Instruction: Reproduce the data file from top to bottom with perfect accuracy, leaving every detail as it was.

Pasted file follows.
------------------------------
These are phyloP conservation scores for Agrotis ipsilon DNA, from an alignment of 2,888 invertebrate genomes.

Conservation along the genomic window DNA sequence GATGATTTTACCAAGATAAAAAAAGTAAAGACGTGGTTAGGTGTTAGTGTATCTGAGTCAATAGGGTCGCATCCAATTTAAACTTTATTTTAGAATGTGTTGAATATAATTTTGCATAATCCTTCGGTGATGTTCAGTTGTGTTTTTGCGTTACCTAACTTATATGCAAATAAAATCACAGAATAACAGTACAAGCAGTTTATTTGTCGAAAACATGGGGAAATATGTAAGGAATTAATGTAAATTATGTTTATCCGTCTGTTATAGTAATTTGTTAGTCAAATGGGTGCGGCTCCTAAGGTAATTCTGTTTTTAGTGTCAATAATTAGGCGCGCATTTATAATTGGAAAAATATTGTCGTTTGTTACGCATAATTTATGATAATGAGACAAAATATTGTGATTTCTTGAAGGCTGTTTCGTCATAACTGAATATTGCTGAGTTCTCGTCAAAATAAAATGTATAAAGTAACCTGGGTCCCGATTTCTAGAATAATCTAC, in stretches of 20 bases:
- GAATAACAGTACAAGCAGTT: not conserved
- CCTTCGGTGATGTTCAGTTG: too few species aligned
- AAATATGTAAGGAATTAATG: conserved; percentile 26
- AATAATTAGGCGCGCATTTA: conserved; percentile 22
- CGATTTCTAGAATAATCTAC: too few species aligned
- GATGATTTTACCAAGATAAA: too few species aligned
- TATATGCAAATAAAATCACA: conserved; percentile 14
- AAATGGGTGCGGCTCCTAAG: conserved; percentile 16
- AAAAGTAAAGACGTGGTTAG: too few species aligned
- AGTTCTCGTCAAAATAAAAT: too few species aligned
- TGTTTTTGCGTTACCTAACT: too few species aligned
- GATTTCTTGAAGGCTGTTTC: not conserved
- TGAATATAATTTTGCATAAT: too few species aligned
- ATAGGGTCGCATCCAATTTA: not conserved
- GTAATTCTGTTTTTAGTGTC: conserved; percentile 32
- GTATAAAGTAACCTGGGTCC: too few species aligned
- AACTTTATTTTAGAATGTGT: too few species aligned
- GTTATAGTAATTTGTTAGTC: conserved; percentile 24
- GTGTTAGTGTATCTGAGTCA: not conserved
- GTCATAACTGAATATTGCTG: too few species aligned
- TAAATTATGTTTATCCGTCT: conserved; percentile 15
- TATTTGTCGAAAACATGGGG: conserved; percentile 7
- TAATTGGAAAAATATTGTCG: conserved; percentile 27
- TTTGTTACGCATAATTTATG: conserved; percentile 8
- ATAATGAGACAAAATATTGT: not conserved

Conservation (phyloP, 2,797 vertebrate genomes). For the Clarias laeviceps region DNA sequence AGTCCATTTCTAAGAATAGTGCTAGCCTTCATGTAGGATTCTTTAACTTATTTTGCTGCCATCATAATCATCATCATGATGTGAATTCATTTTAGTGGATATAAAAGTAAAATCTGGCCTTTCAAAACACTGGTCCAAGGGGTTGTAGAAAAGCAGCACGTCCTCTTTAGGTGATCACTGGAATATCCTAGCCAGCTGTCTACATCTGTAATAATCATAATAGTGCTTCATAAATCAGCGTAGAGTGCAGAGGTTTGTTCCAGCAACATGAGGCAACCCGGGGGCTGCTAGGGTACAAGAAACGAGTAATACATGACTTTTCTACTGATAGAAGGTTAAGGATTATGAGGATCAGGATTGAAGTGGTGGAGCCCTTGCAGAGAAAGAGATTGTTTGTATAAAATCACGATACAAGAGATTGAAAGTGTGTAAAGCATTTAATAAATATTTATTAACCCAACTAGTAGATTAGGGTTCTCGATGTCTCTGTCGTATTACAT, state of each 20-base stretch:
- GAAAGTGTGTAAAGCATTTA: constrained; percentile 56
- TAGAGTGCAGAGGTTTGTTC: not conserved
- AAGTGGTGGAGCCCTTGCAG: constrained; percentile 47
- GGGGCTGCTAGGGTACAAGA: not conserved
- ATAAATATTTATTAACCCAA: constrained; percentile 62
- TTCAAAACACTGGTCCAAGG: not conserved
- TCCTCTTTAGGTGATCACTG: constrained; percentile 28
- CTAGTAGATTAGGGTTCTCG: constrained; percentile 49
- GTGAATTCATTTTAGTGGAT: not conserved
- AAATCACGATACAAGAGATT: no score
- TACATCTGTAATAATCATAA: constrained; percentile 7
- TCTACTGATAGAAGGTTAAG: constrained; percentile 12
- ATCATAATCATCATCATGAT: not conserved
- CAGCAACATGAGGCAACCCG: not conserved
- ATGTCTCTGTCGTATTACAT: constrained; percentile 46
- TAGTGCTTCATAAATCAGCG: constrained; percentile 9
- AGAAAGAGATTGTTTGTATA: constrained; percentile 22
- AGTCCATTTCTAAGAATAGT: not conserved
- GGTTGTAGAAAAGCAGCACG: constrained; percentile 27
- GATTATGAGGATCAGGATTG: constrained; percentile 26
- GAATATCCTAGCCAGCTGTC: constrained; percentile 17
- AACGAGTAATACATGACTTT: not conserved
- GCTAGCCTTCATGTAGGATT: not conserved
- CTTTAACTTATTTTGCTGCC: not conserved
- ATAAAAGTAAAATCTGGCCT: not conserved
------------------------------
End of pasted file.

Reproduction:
These are phyloP conservation scores for Agrotis ipsilon DNA, from an alignment of 2,888 invertebrate genomes.

Conservation along the genomic window DNA sequence GATGATTTTACCAAGATAAAAAAAGTAAAGACGTGGTTAGGTGTTAGTGTATCTGAGTCAATAGGGTCGCATCCAATTTAAACTTTATTTTAGAATGTGTTGAATATAATTTTGCATAATCCTTCGGTGATGTTCAGTTGTGTTTTTGCGTTACCTAACTTATATGCAAATAAAATCACAGAATAACAGTACAAGCAGTTTATTTGTCGAAAACATGGGGAAATATGTAAGGAATTAATGTAAATTATGTTTATCCGTCTGTTATAGTAATTTGTTAGTCAAATGGGTGCGGCTCCTAAGGTAATTCTGTTTTTAGTGTCAATAATTAGGCGCGCATTTATAATTGGAAAAATATTGTCGTTTGTTACGCATAATTTATGATAATGAGACAAAATATTGTGATTTCTTGAAGGCTGTTTCGTCATAACTGAATATTGCTGAGTTCTCGTCAAAATAAAATGTATAAAGTAACCTGGGTCCCGATTTCTAGAATAATCTAC, in stretches of 20 bases:
- GAATAACAGTACAAGCAGTT: not conserved
- CCTTCGGTGATGTTCAGTTG: too few species aligned
- AAATATGTAAGGAATTAATG: conserved; percentile 26
- AATAATTAGGCGCGCATTTA: conserved; percentile 22
- CGATTTCTAGAATAATCTAC: too few species aligned
- GATGATTTTACCAAGATAAA: too few species aligned
- TATATGCAAATAAAATCACA: conserved; percentile 14
- AAATGGGTGCGGCTCCTAAG: conserved; percentile 16
- AAAAGTAAAGACGTGGTTAG: too few species aligned
- AGTTCTCGTCAAAATAAAAT: too few species aligned
- TGTTTTTGCGTTACCTAACT: too few species aligned
- GATTTCTTGAAGGCTGTTTC: not conserved
- TGAATATAATTTTGCATAAT: too few species aligned
- ATAGGGTCGCATCCAATTTA: not conserved
- GTAATTCTGTTTTTAGTGTC: conserved; percentile 32
- GTATAAAGTAACCTGGGTCC: too few species aligned
- AACTTTATTTTAGAATGTGT: too few species aligned
- GTTATAGTAATTTGTTAGTC: conserved; percentile 24
- GTGTTAGTGTATCTGAGTCA: not conserved
- GTCATAACTGAATATTGCTG: too few species aligned
- TAAATTATGTTTATCCGTCT: conserved; percentile 15
- TATTTGTCGAAAACATGGGG: conserved; percentile 7
- TAATTGGAAAAATATTGTCG: conserved; percentile 27
- TTTGTTACGCATAATTTATG: conserved; percentile 8
- ATAATGAGACAAAATATTGT: not conserved

Conservation (phyloP, 2,797 vertebrate genomes). For the Clarias laeviceps region DNA sequence AGTCCATTTCTAAGAATAGTGCTAGCCTTCATGTAGGATTCTTTAACTTATTTTGCTGCCATCATAATCATCATCATGATGTGAATTCATTTTAGTGGATATAAAAGTAAAATCTGGCCTTTCAAAACACTGGTCCAAGGGGTTGTAGAAAAGCAGCACGTCCTCTTTAGGTGATCACTGGAATATCCTAGCCAGCTGTCTACATCTGTAATAATCATAATAGTGCTTCATAAATCAGCGTAGAGTGCAGAGGTTTGTTCCAGCAACATGAGGCAACCCGGGGGCTGCTAGGGTACAAGAAACGAGTAATACATGACTTTTCTACTGATAGAAGGTTAAGGATTATGAGGATCAGGATTGAAGTGGTGGAGCCCTTGCAGAGAAAGAGATTGTTTGTATAAAATCACGATACAAGAGATTGAAAGTGTGTAAAGCATTTAATAAATATTTATTAACCCAACTAGTAGATTAGGGTTCTCGATGTCTCTGTCGTATTACAT, state of each 20-base stretch:
- GAAAGTGTGTAAAGCATTTA: constrained; percentile 56
- TAGAGTGCAGAGGTTTGTTC: not conserved
- AAGTGGTGGAGCCCTTGCAG: constrained; percentile 47
- GGGGCTGCTAGGGTACAAGA: not conserved
- ATAAATATTTATTAACCCAA: constrained; percentile 62
- TTCAAAACACTGGTCCAAGG: not conserved
- TCCTCTTTAGGTGATCACTG: constrained; percentile 28
- CTAGTAGATTAGGGTTCTCG: constrained; percentile 49
- GTGAATTCATTTTAGTGGAT: not conserved
- AAATCACGATACAAGAGATT: no score
- TACATCTGTAATAATCATAA: constrained; percentile 7
- TCTACTGATAGAAGGTTAAG: constrained; percentile 12
- ATCATAATCATCATCATGAT: not conserved
- CAGCAACATGAGGCAACCCG: not conserved
- ATGTCTCTGTCGTATTACAT: constrained; percentile 46
- TAGTGCTTCATAAATCAGCG: constrained; percentile 9
- AGAAAGAGATTGTTTGTATA: constrained; percentile 22
- AGTCCATTTCTAAGAATAGT: not conserved
- GGTTGTAGAAAAGCAGCACG: constrained; percentile 27
- GATTATGAGGATCAGGATTG: constrained; percentile 26
- GAATATCCTAGCCAGCTGTC: constrained; percentile 17
- AACGAGTAATACATGACTTT: not conserved
- GCTAGCCTTCATGTAGGATT: not conserved
- CTTTAACTTATTTTGCTGCC: not conserved
- ATAAAAGTAAAATCTGGCCT: not conserved